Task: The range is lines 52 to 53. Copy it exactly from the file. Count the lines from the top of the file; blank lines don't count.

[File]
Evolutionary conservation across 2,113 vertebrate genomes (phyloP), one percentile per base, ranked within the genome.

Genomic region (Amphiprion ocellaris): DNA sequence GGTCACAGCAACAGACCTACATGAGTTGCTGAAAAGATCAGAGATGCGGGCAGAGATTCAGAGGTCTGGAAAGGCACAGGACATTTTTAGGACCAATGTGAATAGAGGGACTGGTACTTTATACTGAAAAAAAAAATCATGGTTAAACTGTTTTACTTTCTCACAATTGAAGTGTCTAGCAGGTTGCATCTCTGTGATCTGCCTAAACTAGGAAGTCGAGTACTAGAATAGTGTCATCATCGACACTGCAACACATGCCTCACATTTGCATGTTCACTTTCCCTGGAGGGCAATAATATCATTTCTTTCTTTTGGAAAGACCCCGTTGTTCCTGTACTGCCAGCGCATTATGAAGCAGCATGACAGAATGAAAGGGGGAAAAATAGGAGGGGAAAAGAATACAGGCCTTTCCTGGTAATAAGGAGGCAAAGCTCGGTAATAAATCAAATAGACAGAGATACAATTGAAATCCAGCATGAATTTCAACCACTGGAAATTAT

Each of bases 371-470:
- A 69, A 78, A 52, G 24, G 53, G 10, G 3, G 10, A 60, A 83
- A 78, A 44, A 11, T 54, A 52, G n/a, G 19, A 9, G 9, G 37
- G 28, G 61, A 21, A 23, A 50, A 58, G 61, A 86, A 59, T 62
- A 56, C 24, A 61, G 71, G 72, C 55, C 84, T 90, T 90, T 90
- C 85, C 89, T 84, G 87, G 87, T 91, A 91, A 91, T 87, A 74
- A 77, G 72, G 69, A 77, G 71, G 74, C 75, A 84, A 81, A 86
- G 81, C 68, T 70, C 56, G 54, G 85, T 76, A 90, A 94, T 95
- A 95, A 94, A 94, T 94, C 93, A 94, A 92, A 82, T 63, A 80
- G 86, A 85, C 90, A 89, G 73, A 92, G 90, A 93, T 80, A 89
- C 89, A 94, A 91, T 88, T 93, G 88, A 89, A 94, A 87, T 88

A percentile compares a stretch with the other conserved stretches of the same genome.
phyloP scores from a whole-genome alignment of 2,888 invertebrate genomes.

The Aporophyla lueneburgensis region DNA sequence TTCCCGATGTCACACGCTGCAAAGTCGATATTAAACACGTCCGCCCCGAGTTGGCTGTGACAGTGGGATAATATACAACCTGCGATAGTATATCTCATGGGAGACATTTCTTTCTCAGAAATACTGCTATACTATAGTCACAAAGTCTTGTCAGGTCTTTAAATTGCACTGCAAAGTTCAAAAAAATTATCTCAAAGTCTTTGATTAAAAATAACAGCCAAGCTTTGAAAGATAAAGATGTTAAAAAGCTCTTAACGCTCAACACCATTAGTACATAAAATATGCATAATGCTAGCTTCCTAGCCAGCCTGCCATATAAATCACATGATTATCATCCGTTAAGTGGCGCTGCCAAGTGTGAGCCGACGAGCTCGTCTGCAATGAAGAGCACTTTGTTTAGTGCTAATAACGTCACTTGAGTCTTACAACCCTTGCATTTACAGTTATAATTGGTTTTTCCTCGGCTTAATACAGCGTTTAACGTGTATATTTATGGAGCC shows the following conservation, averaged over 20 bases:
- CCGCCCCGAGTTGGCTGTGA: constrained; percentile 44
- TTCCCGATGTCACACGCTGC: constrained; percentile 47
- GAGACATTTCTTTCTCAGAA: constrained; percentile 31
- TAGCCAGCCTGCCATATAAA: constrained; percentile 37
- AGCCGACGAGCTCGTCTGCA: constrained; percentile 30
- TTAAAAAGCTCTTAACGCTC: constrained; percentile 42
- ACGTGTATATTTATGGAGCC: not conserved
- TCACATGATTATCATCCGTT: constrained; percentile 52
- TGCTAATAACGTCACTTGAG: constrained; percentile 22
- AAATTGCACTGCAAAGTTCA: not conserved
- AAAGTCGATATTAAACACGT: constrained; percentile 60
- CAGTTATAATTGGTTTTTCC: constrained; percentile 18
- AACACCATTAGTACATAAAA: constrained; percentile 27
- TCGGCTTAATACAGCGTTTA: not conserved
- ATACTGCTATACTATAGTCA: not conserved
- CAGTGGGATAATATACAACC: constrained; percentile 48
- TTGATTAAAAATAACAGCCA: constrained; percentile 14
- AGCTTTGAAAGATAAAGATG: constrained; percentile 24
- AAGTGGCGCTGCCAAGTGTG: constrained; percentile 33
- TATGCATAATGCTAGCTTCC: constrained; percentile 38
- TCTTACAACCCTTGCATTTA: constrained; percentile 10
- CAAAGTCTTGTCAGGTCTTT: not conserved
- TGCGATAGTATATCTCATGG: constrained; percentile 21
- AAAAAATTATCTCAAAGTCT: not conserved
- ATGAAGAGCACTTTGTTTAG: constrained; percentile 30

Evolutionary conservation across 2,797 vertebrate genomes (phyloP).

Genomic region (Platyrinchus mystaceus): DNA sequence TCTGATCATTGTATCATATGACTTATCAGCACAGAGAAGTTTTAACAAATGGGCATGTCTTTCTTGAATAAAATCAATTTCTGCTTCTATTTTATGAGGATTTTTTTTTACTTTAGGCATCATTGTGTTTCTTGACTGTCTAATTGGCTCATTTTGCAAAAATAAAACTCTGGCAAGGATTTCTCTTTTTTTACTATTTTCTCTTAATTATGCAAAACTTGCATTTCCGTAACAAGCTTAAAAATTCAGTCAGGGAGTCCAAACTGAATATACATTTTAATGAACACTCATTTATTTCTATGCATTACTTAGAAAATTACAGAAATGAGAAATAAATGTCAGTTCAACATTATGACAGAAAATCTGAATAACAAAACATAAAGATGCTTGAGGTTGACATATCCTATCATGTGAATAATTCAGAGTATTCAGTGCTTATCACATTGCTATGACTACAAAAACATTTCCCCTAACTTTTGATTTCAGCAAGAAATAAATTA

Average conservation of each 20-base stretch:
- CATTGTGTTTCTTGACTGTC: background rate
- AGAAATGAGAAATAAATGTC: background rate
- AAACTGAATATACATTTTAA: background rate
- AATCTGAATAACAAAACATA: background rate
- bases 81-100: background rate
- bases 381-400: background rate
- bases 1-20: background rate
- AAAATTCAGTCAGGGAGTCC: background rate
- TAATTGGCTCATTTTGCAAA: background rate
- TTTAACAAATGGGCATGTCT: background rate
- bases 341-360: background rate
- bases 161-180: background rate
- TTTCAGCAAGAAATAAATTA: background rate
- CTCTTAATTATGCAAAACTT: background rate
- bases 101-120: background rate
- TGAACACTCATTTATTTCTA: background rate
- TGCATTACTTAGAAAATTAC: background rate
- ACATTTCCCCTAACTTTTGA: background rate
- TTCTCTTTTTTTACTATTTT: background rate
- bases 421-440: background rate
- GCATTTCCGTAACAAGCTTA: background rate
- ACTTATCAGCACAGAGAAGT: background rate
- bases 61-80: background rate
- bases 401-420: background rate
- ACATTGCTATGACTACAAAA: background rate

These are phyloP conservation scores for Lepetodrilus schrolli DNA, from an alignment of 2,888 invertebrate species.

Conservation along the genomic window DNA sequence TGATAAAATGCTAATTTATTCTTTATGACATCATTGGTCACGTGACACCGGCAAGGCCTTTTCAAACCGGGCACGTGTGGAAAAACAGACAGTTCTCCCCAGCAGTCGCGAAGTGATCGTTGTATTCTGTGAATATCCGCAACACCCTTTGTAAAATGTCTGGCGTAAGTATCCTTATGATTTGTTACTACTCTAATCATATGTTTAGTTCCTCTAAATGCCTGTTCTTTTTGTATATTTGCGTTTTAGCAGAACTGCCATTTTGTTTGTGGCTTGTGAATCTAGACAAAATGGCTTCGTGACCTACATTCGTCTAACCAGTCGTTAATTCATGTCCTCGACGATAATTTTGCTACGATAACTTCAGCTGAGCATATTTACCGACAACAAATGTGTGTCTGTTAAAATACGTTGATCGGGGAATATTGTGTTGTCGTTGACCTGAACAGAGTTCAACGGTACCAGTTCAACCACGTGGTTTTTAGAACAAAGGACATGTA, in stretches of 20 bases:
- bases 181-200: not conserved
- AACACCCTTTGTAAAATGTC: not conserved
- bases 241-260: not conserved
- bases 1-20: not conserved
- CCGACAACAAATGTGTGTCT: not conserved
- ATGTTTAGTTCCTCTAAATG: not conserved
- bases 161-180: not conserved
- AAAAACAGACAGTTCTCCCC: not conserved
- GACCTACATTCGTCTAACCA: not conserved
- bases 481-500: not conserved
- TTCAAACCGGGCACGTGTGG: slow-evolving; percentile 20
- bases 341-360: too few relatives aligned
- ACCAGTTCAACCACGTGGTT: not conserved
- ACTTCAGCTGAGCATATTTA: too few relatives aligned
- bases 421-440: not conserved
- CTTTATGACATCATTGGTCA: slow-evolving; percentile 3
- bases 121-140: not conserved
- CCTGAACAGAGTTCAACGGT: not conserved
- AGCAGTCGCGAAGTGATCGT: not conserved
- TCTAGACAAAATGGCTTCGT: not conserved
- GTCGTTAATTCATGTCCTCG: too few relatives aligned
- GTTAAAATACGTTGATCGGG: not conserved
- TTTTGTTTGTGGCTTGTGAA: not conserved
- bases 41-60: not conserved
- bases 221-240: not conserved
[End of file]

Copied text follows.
- AAAATTCAGTCAGGGAGTCC: background rate
- TAATTGGCTCATTTTGCAAA: background rate